Immanuel Kant's 1793 essay "Theory and Practice" is his attempt to defend his own moral and political theory against the charge that it is simply an idle academic exercise that cannot be brought to bear upon the real world in any useful way.
He is concerned, in particular, to answer two charges -- the charges that his theory is (1) motivationally unrealistic, involving an account of moral motivation that is at odds both with scientific psychology and with all plausible philosophical accounts of rational deliberation and (2) not usable in either the design or critique of actual social institutions. First, it might be instructive to find out what the greatest philosophical mind of the eighteenth century had to say about the topic of the present volume. There are few things more trendy these days than Kant-bashing, for he is often regarded as the patron saint of individualistic liberalism, Enlightenment rationalism, the idea of the "unsituated self" and a variety of other heresies that communitarians, virtue theorists, and feminists among others enjoy condemning.
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As Dieter Henrich puts the point, "[Kant] speaks of the theory as being inherent in moral consciousness and action itself.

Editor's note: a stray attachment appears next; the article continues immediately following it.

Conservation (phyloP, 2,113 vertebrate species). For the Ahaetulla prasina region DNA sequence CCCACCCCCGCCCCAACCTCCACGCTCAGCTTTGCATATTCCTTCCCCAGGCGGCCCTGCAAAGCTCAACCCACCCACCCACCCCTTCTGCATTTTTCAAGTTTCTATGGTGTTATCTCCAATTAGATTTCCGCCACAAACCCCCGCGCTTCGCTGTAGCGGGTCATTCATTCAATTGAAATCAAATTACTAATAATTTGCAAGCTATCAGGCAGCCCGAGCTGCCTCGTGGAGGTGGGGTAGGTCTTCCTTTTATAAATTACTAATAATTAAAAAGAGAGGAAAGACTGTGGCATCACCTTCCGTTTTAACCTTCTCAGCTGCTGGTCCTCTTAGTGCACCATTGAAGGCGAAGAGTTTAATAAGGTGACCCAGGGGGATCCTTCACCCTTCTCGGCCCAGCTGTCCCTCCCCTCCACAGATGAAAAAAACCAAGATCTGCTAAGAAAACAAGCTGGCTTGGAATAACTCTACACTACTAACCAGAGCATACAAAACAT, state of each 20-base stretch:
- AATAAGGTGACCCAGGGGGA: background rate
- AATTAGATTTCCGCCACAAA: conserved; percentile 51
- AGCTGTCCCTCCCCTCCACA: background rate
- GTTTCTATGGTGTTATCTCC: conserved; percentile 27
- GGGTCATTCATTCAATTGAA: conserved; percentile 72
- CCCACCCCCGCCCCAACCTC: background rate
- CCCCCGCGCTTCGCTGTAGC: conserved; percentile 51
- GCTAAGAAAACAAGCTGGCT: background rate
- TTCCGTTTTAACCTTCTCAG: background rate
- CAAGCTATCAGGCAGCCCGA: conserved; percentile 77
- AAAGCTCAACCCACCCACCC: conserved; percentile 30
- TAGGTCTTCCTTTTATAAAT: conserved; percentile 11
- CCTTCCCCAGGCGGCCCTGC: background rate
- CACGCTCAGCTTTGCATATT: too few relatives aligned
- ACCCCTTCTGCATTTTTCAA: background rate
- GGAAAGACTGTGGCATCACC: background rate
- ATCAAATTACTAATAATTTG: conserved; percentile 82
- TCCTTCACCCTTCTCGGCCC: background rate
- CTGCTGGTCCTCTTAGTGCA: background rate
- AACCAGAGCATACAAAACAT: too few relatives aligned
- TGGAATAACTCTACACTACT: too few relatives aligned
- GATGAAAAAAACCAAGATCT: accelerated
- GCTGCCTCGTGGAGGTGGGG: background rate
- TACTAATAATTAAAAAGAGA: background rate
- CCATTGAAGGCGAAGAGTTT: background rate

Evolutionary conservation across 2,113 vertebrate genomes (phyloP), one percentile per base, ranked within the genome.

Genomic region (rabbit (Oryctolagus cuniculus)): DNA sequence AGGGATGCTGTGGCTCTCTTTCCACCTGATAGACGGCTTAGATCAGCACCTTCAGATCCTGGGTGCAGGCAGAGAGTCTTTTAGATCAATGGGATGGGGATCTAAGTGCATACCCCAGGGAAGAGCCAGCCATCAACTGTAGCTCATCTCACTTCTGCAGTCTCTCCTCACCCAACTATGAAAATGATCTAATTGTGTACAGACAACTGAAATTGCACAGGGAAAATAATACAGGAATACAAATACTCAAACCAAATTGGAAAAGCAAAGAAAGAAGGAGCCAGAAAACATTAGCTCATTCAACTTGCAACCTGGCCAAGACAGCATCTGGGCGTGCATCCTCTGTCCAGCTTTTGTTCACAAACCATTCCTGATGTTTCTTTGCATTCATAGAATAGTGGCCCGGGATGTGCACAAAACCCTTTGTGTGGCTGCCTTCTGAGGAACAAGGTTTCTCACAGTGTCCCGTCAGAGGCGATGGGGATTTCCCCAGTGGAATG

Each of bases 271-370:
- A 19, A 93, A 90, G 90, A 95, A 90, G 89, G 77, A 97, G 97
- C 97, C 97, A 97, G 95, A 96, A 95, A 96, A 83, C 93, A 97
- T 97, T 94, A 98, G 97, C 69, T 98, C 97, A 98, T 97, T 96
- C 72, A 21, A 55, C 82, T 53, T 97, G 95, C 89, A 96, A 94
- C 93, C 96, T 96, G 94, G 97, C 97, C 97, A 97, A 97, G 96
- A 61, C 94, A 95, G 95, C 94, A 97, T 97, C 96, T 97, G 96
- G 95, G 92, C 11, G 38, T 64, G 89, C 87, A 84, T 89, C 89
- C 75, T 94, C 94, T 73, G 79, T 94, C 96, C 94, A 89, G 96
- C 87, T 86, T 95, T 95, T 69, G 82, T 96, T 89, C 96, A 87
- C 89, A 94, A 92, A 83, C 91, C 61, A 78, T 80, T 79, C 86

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As such it Thus a bad theory, to use Rawlsian language for the method that Kant is here adopting, is a theory that fails to put us in reflective equilibrium with respect to our pre-theoretical moral convictions.Although it makes (in a reasonably clear way) some important distinctions, it also contains much that is obscure and, as an introduction to what is actually to follow, somewhat misleading.One thing is reasonably clear: Kant is at some level worried about the moral philistine -- the businessman, the politician, the military officer who prides himself on his role as a hard-headed, no-nonsense, realistic and who, in pursuing his objective of greed or power or victory, either ridicules morality and moral theory as irrelevant to his practice or who conveniently adopts an account of morality exactly tailored to allow him to do whatever he pleases.Kant clearly saw this in 1793 because the insight plays a profound role in his On one interpretation, Kant is clearly correct in what he says here.If I am really morally required to do X, then the fact that it would now be very difficult for me to do X or the fact that things happened to come out well in the past when I did not do X is irrelevant in determining my duty.Such a person may even come to a distorted view of the world by seeing the world only through the spectacles of his theory -- thinking his theory is consistent with the facts because he does not realize that he is unable to accept as a fact anything that is inconsistent with his theory.(Paranoids, seeing all helpful gestures as threats, are masters of this; but the tendency is also present in those who are mentally normal.Think of those who see all welfare recipients as chiselers, all poor people as lazy, all criminals as free and responsible, and -- to shift ideologies -- all women as really desiring the independent and autonomous status that (supposedly) comes from having a career.Kant is not indifferent to such problems in "Theory and Practice" and suggests that the existence of such people shows, not a weakness in theory, but a weakness in human nature -- the problem that some people simply lack the "natural gift" of For to the concept of the understanding that contains the rule must be added an act of judgment by means of which the practitioner decides whether or not something is an instance of the rule.A second sense of the charge, however, involves a possible gap between our moral consciousness itself and the real world -- the world of empirical reality.Consider, as an illustration, the retributive theory of punishment.